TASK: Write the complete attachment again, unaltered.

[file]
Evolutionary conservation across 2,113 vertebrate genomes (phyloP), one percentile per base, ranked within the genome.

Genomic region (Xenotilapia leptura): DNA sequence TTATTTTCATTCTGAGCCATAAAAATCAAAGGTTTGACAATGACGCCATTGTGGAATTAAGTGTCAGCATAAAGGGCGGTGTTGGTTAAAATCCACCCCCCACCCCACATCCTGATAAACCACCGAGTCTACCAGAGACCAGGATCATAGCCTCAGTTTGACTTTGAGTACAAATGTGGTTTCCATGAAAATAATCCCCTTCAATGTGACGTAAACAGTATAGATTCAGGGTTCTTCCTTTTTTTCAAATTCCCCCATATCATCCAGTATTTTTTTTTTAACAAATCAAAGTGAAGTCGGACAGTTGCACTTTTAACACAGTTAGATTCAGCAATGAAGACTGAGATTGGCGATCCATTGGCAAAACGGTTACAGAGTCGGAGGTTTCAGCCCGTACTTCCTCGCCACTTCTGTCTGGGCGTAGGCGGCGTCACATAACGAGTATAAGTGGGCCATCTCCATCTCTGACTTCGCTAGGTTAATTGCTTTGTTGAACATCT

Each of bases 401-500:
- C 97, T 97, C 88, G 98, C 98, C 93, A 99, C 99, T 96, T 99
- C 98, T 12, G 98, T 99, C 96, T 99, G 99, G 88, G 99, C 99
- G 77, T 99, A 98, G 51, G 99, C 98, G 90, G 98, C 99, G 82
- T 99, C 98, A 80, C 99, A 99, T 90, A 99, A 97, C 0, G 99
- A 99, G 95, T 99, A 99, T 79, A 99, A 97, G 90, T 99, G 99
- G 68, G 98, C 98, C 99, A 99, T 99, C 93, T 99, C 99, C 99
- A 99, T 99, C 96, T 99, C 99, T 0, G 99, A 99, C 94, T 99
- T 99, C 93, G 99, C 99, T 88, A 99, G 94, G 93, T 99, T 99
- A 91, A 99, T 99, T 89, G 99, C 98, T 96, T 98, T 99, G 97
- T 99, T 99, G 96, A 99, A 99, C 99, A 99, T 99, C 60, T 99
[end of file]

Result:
Evolutionary conservation across 2,113 vertebrate genomes (phyloP), one percentile per base, ranked within the genome.

Genomic region (Xenotilapia leptura): DNA sequence TTATTTTCATTCTGAGCCATAAAAATCAAAGGTTTGACAATGACGCCATTGTGGAATTAAGTGTCAGCATAAAGGGCGGTGTTGGTTAAAATCCACCCCCCACCCCACATCCTGATAAACCACCGAGTCTACCAGAGACCAGGATCATAGCCTCAGTTTGACTTTGAGTACAAATGTGGTTTCCATGAAAATAATCCCCTTCAATGTGACGTAAACAGTATAGATTCAGGGTTCTTCCTTTTTTTCAAATTCCCCCATATCATCCAGTATTTTTTTTTTAACAAATCAAAGTGAAGTCGGACAGTTGCACTTTTAACACAGTTAGATTCAGCAATGAAGACTGAGATTGGCGATCCATTGGCAAAACGGTTACAGAGTCGGAGGTTTCAGCCCGTACTTCCTCGCCACTTCTGTCTGGGCGTAGGCGGCGTCACATAACGAGTATAAGTGGGCCATCTCCATCTCTGACTTCGCTAGGTTAATTGCTTTGTTGAACATCT

Each of bases 401-500:
- C 97, T 97, C 88, G 98, C 98, C 93, A 99, C 99, T 96, T 99
- C 98, T 12, G 98, T 99, C 96, T 99, G 99, G 88, G 99, C 99
- G 77, T 99, A 98, G 51, G 99, C 98, G 90, G 98, C 99, G 82
- T 99, C 98, A 80, C 99, A 99, T 90, A 99, A 97, C 0, G 99
- A 99, G 95, T 99, A 99, T 79, A 99, A 97, G 90, T 99, G 99
- G 68, G 98, C 98, C 99, A 99, T 99, C 93, T 99, C 99, C 99
- A 99, T 99, C 96, T 99, C 99, T 0, G 99, A 99, C 94, T 99
- T 99, C 93, G 99, C 99, T 88, A 99, G 94, G 93, T 99, T 99
- A 91, A 99, T 99, T 89, G 99, C 98, T 96, T 98, T 99, G 97
- T 99, T 99, G 96, A 99, A 99, C 99, A 99, T 99, C 60, T 99